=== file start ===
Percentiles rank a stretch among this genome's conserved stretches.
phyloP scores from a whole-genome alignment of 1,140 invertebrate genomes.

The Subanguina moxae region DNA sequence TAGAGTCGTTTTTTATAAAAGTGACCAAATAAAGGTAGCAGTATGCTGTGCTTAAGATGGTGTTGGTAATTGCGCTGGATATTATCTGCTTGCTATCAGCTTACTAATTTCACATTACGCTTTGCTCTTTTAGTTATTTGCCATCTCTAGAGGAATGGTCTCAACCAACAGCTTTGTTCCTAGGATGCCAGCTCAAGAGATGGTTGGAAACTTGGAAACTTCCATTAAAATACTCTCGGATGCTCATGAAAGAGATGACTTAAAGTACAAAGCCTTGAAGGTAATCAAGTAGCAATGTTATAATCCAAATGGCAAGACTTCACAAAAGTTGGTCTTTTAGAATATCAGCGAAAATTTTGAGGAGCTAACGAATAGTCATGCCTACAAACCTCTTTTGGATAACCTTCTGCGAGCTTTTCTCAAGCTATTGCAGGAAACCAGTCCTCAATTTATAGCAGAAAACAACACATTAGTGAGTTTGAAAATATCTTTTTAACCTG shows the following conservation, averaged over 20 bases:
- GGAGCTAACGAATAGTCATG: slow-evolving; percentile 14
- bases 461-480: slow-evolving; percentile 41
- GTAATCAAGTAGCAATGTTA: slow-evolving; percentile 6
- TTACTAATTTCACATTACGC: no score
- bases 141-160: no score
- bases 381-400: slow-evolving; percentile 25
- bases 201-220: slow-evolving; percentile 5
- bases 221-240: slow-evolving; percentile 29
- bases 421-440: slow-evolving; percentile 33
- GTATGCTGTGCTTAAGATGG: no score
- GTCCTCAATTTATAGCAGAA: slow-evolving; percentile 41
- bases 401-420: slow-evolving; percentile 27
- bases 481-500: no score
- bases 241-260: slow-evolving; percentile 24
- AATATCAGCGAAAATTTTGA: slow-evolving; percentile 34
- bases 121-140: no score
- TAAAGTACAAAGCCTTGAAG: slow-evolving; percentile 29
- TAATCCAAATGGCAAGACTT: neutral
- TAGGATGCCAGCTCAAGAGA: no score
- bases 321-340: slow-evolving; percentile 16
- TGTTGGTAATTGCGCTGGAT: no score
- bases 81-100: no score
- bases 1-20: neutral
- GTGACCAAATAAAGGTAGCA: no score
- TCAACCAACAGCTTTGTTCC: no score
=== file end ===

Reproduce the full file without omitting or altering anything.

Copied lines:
Percentiles rank a stretch among this genome's conserved stretches.
phyloP scores from a whole-genome alignment of 1,140 invertebrate genomes.

The Subanguina moxae region DNA sequence TAGAGTCGTTTTTTATAAAAGTGACCAAATAAAGGTAGCAGTATGCTGTGCTTAAGATGGTGTTGGTAATTGCGCTGGATATTATCTGCTTGCTATCAGCTTACTAATTTCACATTACGCTTTGCTCTTTTAGTTATTTGCCATCTCTAGAGGAATGGTCTCAACCAACAGCTTTGTTCCTAGGATGCCAGCTCAAGAGATGGTTGGAAACTTGGAAACTTCCATTAAAATACTCTCGGATGCTCATGAAAGAGATGACTTAAAGTACAAAGCCTTGAAGGTAATCAAGTAGCAATGTTATAATCCAAATGGCAAGACTTCACAAAAGTTGGTCTTTTAGAATATCAGCGAAAATTTTGAGGAGCTAACGAATAGTCATGCCTACAAACCTCTTTTGGATAACCTTCTGCGAGCTTTTCTCAAGCTATTGCAGGAAACCAGTCCTCAATTTATAGCAGAAAACAACACATTAGTGAGTTTGAAAATATCTTTTTAACCTG shows the following conservation, averaged over 20 bases:
- GGAGCTAACGAATAGTCATG: slow-evolving; percentile 14
- bases 461-480: slow-evolving; percentile 41
- GTAATCAAGTAGCAATGTTA: slow-evolving; percentile 6
- TTACTAATTTCACATTACGC: no score
- bases 141-160: no score
- bases 381-400: slow-evolving; percentile 25
- bases 201-220: slow-evolving; percentile 5
- bases 221-240: slow-evolving; percentile 29
- bases 421-440: slow-evolving; percentile 33
- GTATGCTGTGCTTAAGATGG: no score
- GTCCTCAATTTATAGCAGAA: slow-evolving; percentile 41
- bases 401-420: slow-evolving; percentile 27
- bases 481-500: no score
- bases 241-260: slow-evolving; percentile 24
- AATATCAGCGAAAATTTTGA: slow-evolving; percentile 34
- bases 121-140: no score
- TAAAGTACAAAGCCTTGAAG: slow-evolving; percentile 29
- TAATCCAAATGGCAAGACTT: neutral
- TAGGATGCCAGCTCAAGAGA: no score
- bases 321-340: slow-evolving; percentile 16
- TGTTGGTAATTGCGCTGGAT: no score
- bases 81-100: no score
- bases 1-20: neutral
- GTGACCAAATAAAGGTAGCA: no score
- TCAACCAACAGCTTTGTTCC: no score